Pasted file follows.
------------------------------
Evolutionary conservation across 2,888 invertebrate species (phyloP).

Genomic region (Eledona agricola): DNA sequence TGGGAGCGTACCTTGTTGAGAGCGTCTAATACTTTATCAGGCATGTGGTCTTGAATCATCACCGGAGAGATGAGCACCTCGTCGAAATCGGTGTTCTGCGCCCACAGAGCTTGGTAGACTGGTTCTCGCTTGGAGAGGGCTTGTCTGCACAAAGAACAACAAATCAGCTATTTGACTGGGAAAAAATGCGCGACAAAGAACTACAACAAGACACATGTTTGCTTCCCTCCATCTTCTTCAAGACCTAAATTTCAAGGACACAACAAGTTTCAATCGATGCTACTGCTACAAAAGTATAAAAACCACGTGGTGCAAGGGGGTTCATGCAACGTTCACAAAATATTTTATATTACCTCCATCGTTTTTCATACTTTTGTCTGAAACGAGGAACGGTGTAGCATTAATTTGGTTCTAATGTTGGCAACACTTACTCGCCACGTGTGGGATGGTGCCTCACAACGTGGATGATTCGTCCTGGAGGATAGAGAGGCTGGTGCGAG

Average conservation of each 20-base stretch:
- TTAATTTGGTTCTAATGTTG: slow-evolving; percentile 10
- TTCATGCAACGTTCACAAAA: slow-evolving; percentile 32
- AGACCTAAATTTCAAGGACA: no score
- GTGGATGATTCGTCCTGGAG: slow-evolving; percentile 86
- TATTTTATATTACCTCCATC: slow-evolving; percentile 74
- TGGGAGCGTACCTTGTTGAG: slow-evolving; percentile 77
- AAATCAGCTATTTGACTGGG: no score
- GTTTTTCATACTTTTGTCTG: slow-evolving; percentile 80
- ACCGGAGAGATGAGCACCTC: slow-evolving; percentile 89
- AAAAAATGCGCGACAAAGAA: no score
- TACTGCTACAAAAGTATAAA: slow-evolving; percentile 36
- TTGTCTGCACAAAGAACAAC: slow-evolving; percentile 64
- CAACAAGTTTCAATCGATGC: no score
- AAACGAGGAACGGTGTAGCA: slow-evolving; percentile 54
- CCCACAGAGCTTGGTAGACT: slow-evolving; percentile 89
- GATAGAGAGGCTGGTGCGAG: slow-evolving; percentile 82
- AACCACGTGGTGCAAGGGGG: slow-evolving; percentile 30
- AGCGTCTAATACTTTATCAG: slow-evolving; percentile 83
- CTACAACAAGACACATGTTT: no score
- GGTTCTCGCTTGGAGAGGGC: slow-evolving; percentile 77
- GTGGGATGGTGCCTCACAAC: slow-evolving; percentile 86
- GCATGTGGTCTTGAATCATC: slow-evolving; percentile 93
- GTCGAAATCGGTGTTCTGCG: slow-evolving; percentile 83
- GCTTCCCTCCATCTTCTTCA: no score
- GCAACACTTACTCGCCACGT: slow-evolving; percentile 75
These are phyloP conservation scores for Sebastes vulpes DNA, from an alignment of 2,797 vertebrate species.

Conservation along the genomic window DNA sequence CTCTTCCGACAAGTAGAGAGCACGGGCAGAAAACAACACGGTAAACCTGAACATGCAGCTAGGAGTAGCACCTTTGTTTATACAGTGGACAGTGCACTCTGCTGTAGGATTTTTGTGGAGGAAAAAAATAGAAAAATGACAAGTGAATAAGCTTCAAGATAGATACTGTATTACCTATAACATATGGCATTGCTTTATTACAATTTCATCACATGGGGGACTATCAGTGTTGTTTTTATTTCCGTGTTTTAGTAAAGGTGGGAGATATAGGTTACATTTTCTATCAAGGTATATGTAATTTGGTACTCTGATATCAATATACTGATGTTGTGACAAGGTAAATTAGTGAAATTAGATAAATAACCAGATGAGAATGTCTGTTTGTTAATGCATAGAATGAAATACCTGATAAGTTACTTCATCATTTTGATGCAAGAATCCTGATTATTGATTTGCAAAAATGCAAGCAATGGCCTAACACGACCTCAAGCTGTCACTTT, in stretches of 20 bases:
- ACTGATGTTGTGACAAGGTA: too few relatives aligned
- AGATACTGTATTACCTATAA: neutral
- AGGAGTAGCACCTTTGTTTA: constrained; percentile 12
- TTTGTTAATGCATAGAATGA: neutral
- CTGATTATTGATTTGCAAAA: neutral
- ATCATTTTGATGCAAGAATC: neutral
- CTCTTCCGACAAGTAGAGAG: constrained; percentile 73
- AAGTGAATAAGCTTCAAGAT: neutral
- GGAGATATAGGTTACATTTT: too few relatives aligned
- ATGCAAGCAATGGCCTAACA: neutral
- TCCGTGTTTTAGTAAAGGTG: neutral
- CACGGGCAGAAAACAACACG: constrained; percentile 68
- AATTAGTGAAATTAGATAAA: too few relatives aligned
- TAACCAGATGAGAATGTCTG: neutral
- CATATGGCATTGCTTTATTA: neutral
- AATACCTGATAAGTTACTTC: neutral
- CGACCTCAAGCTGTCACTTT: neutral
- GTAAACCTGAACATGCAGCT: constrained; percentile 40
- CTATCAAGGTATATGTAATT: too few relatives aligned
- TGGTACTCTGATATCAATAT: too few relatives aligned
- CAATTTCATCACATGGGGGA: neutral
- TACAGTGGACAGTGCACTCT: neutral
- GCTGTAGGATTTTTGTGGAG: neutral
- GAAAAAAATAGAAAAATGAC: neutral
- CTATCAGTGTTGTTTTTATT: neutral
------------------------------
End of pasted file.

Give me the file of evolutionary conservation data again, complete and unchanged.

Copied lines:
Evolutionary conservation across 2,888 invertebrate species (phyloP).

Genomic region (Eledona agricola): DNA sequence TGGGAGCGTACCTTGTTGAGAGCGTCTAATACTTTATCAGGCATGTGGTCTTGAATCATCACCGGAGAGATGAGCACCTCGTCGAAATCGGTGTTCTGCGCCCACAGAGCTTGGTAGACTGGTTCTCGCTTGGAGAGGGCTTGTCTGCACAAAGAACAACAAATCAGCTATTTGACTGGGAAAAAATGCGCGACAAAGAACTACAACAAGACACATGTTTGCTTCCCTCCATCTTCTTCAAGACCTAAATTTCAAGGACACAACAAGTTTCAATCGATGCTACTGCTACAAAAGTATAAAAACCACGTGGTGCAAGGGGGTTCATGCAACGTTCACAAAATATTTTATATTACCTCCATCGTTTTTCATACTTTTGTCTGAAACGAGGAACGGTGTAGCATTAATTTGGTTCTAATGTTGGCAACACTTACTCGCCACGTGTGGGATGGTGCCTCACAACGTGGATGATTCGTCCTGGAGGATAGAGAGGCTGGTGCGAG

Average conservation of each 20-base stretch:
- TTAATTTGGTTCTAATGTTG: slow-evolving; percentile 10
- TTCATGCAACGTTCACAAAA: slow-evolving; percentile 32
- AGACCTAAATTTCAAGGACA: no score
- GTGGATGATTCGTCCTGGAG: slow-evolving; percentile 86
- TATTTTATATTACCTCCATC: slow-evolving; percentile 74
- TGGGAGCGTACCTTGTTGAG: slow-evolving; percentile 77
- AAATCAGCTATTTGACTGGG: no score
- GTTTTTCATACTTTTGTCTG: slow-evolving; percentile 80
- ACCGGAGAGATGAGCACCTC: slow-evolving; percentile 89
- AAAAAATGCGCGACAAAGAA: no score
- TACTGCTACAAAAGTATAAA: slow-evolving; percentile 36
- TTGTCTGCACAAAGAACAAC: slow-evolving; percentile 64
- CAACAAGTTTCAATCGATGC: no score
- AAACGAGGAACGGTGTAGCA: slow-evolving; percentile 54
- CCCACAGAGCTTGGTAGACT: slow-evolving; percentile 89
- GATAGAGAGGCTGGTGCGAG: slow-evolving; percentile 82
- AACCACGTGGTGCAAGGGGG: slow-evolving; percentile 30
- AGCGTCTAATACTTTATCAG: slow-evolving; percentile 83
- CTACAACAAGACACATGTTT: no score
- GGTTCTCGCTTGGAGAGGGC: slow-evolving; percentile 77
- GTGGGATGGTGCCTCACAAC: slow-evolving; percentile 86
- GCATGTGGTCTTGAATCATC: slow-evolving; percentile 93
- GTCGAAATCGGTGTTCTGCG: slow-evolving; percentile 83
- GCTTCCCTCCATCTTCTTCA: no score
- GCAACACTTACTCGCCACGT: slow-evolving; percentile 75
These are phyloP conservation scores for Sebastes vulpes DNA, from an alignment of 2,797 vertebrate species.

Conservation along the genomic window DNA sequence CTCTTCCGACAAGTAGAGAGCACGGGCAGAAAACAACACGGTAAACCTGAACATGCAGCTAGGAGTAGCACCTTTGTTTATACAGTGGACAGTGCACTCTGCTGTAGGATTTTTGTGGAGGAAAAAAATAGAAAAATGACAAGTGAATAAGCTTCAAGATAGATACTGTATTACCTATAACATATGGCATTGCTTTATTACAATTTCATCACATGGGGGACTATCAGTGTTGTTTTTATTTCCGTGTTTTAGTAAAGGTGGGAGATATAGGTTACATTTTCTATCAAGGTATATGTAATTTGGTACTCTGATATCAATATACTGATGTTGTGACAAGGTAAATTAGTGAAATTAGATAAATAACCAGATGAGAATGTCTGTTTGTTAATGCATAGAATGAAATACCTGATAAGTTACTTCATCATTTTGATGCAAGAATCCTGATTATTGATTTGCAAAAATGCAAGCAATGGCCTAACACGACCTCAAGCTGTCACTTT, in stretches of 20 bases:
- ACTGATGTTGTGACAAGGTA: too few relatives aligned
- AGATACTGTATTACCTATAA: neutral
- AGGAGTAGCACCTTTGTTTA: constrained; percentile 12
- TTTGTTAATGCATAGAATGA: neutral
- CTGATTATTGATTTGCAAAA: neutral
- ATCATTTTGATGCAAGAATC: neutral
- CTCTTCCGACAAGTAGAGAG: constrained; percentile 73
- AAGTGAATAAGCTTCAAGAT: neutral
- GGAGATATAGGTTACATTTT: too few relatives aligned
- ATGCAAGCAATGGCCTAACA: neutral
- TCCGTGTTTTAGTAAAGGTG: neutral
- CACGGGCAGAAAACAACACG: constrained; percentile 68
- AATTAGTGAAATTAGATAAA: too few relatives aligned
- TAACCAGATGAGAATGTCTG: neutral
- CATATGGCATTGCTTTATTA: neutral
- AATACCTGATAAGTTACTTC: neutral
- CGACCTCAAGCTGTCACTTT: neutral
- GTAAACCTGAACATGCAGCT: constrained; percentile 40
- CTATCAAGGTATATGTAATT: too few relatives aligned
- TGGTACTCTGATATCAATAT: too few relatives aligned
- CAATTTCATCACATGGGGGA: neutral
- TACAGTGGACAGTGCACTCT: neutral
- GCTGTAGGATTTTTGTGGAG: neutral
- GAAAAAAATAGAAAAATGAC: neutral
- CTATCAGTGTTGTTTTTATT: neutral